2nd runner up:  Adrian Beltre

Look at how easy Beltre makes this play appear.  We don't have Brooks Robinson around today, but it's hard to imagine seeing a better defensive 3B.  Beltre's just a wall.  This, and the fact that he's a damn good offesnive player should be enough to get him in to the Hall of Fame, but we've been underestimating Beltre for almost a decade now, so that probably won't happen.

Injuries of Note:
Wilson Betemit, wrist
Betemit's injury means more of Chris Davis and Mark Reynolds, which will not be pretty.  At least they have a good excuse to have Manny Machado up now, even as their road to the wild card just got much harder.


Rangers: David Murphy, 3-5, 2B, 1 R, 2 RBI
The rise of David Murphy (.300/.381/.475) this year has really just hit The Common Man.  A lefty swinger with platoon issues, Murphy has only started three times against a left-handed starter this year, but has pummeled them this year in a very small sample.  In fact his double last night was off Boone Logan.  Still, don't be fooled.  Murphy is the player Jaques Jones should have been, but that Ron Gardenhire never sat him against lefties, but who comes in and destroys right-handers.

Pirates: Garrett Jones, 2-3, 2 HR, 2 R, 6 RBI, BB
As the Pirates pitchers have slumped, Garret Jones has been on a tear since the All Star Break, hitting
.315/.364/.611 with 7 homers in 118 plate appearances.  Sooner or later, he'll revert back to the same low average, no walk slugger that has made him a mediocre starter for the Pirates for the last three seasons, so the Bucs better get their pitching in order by then.

White Sox: Francisco Liriano, 6.1 IP, 3 H, 1 BB, 6 K, 2 R

Mets: Matt Harvey, 7.2 IP, 4 H, 1 BB, 8 K, 1 R, 1-3, 2B, 2 RBI
Harvey delivers his fourth strong start in five tries, and also got in on the fun with a two-run double of his own.  He now has three hits in eight at bats, two of them doubles.  He sported a .467 slugging percentage at Buffalo, so maybe that's a real thing for him.

A's: Dan Straily, 6.1 IP, 3 H, 2 BB, 2 K, 0 R
Straily's the kid you heard about whose offspeed stuff improved about three levels in the span of this season and went from non-prospect to probable mid-rotation starter.  It's a fun story, and hopefully he's got a long career ahead of him.  What?  Don't look like that.  TCM doesn't always have to be snarky.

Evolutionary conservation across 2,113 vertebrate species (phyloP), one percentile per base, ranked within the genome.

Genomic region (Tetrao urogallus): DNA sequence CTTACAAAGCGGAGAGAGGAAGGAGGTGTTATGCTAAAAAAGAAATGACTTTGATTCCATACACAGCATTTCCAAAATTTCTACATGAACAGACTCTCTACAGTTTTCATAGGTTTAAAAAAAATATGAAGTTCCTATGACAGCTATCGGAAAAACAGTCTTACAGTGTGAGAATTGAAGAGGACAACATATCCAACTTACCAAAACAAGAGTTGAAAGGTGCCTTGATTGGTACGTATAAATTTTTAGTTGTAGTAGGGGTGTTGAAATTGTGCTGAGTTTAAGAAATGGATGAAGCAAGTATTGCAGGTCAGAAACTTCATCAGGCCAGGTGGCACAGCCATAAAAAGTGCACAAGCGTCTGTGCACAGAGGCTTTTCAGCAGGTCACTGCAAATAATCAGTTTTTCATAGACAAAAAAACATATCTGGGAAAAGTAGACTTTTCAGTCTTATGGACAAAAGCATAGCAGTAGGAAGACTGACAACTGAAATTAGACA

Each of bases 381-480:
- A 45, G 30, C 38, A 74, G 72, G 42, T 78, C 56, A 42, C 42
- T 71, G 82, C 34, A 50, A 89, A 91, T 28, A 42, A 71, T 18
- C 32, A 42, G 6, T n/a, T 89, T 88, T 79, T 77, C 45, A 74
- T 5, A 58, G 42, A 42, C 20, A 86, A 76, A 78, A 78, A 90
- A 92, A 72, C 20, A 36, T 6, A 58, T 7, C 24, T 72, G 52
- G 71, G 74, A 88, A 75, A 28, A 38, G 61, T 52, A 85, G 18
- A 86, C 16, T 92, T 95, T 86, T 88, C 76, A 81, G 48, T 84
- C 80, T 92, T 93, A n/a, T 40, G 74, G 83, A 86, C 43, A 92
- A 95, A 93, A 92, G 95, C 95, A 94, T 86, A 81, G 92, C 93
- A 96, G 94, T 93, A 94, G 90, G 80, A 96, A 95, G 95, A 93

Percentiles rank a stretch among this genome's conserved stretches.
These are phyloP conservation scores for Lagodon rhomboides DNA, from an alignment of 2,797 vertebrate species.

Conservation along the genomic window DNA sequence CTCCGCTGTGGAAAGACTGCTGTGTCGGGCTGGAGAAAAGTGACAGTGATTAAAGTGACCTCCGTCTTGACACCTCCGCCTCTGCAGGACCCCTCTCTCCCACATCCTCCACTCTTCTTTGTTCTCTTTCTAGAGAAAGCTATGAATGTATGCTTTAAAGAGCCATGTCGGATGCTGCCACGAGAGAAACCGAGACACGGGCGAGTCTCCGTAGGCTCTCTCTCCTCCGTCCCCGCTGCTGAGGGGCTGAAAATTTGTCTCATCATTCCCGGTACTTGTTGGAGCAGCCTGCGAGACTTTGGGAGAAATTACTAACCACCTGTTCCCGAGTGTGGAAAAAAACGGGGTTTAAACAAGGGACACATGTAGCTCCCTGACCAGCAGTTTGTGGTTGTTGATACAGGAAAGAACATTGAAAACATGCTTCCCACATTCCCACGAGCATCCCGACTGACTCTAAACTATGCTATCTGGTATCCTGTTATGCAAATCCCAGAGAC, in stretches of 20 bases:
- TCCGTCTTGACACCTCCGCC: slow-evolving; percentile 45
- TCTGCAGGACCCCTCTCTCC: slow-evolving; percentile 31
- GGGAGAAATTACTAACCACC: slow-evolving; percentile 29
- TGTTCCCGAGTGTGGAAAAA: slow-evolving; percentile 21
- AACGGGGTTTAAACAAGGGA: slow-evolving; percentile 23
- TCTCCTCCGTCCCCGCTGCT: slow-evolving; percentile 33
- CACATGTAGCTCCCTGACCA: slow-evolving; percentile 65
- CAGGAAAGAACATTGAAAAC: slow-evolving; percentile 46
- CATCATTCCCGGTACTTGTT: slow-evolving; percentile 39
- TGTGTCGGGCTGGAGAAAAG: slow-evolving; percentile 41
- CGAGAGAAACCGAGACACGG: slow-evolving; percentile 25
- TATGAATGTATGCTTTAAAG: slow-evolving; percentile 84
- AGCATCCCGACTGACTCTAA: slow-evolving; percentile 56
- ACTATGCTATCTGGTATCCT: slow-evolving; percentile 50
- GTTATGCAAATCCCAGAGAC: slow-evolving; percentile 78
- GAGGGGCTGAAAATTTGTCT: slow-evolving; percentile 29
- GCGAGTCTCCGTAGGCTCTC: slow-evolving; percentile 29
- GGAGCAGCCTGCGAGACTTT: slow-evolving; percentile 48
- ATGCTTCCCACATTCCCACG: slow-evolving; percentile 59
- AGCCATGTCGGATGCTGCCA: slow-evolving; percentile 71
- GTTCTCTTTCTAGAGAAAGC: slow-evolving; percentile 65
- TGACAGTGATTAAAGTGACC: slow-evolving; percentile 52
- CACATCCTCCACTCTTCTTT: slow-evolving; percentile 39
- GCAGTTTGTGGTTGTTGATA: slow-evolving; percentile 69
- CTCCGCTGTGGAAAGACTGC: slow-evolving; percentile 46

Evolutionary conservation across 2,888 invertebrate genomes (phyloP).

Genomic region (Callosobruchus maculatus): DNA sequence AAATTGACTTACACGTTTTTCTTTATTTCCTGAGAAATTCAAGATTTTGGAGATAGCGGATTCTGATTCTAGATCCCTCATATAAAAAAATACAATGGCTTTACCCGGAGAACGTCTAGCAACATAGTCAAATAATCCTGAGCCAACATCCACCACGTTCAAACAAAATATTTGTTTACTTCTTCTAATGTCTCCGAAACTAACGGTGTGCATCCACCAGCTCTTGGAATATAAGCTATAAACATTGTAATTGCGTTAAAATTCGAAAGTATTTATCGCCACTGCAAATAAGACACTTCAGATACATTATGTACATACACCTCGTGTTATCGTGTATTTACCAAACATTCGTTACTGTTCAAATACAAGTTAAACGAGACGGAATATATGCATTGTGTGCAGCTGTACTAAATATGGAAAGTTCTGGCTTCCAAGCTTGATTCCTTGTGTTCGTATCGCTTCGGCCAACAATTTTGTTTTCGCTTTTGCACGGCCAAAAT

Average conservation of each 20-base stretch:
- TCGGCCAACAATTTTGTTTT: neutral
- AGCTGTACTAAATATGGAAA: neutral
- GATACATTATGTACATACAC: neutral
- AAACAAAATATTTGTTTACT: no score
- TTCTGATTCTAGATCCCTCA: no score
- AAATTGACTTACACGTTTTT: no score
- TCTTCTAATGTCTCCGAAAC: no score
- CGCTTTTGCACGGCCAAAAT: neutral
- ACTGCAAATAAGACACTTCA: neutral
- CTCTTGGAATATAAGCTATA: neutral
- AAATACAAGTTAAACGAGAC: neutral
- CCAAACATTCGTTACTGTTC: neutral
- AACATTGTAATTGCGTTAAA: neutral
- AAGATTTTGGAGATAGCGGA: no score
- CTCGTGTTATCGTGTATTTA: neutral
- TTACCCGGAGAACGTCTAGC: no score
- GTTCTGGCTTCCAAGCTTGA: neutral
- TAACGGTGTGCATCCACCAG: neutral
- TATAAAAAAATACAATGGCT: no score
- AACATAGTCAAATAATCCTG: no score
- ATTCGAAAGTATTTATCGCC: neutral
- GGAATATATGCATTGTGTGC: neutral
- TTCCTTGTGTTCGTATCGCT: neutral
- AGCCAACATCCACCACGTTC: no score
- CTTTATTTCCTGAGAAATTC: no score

Brewers: Ryan Braun, 2-3, 2 HR, 3 R, 2 RBI, BB
Braun halts the Milwaukee death spiral for one day and helps proves that Cliff Lee just doesn't know how to win anymore.

Cardinals: Kyle Lohse, 6.2 IP, 4 H, 3 BB, 5 K, 0 R
When Kyle Lohse left the Minnesota Twins in the middle of 2006, he had a 7.07 ERA and had been demoted to the bullpen.  The Twins were fed up and giving him the Kevin Slowey/Francisco Liriano treatment. Since then, he's been a league aveage pitcher, and he's smack dab in the middle of his best season yet (12-2, 2.61 ERA, 150 ERA+).  In other news, the world is going to miss Dave Duncan.

Rockies: Adam Ottavino, 3 IP, 2 H, 0 BB, 3 K, 1 R
Duncan, for instance, probably could have done great work with Ottavino, who was released by the Cardinals after Spring Training and has turned into Colorado's go-to guy after the starter burns through his 75 pitches.  In 53.1 innings, he has 56 strikeouts and a 4.05 ERA (117 ERA+). In August, he's been used in 5 games, has never pitched less than two innings, and has given up just 2 runs in 13 innings.

Rays: David Price, 7 IP, 3 H, 2 BB, 8 K, 0 R
Klaw and Karabell talked about this on the Baseball Today podcast yesterday, but why not Price for AL Cy Young?  He leads the league in wins (who cares?), 2nd in ERA, 5th in innings pitched and in strikeouts.  He also leads the AL in xFIP.  He probably hasn't quite pitched as well as Verlander to date, but has pitched three more starts and 24 more innings than Jered Weaver and 17 IP more than Chris Sale.

Blue Jays: Moises Sierra, 1-3, HR, 2 RBI
The Common Man won't lie, he saw Sierra's last name in the box score and wondered if Ruben was making a comeback again.  Nope, the unrelated Moises is hitting .359/.375/.538 in 39 PAs though.

Most strikeouts by a hitter in a single season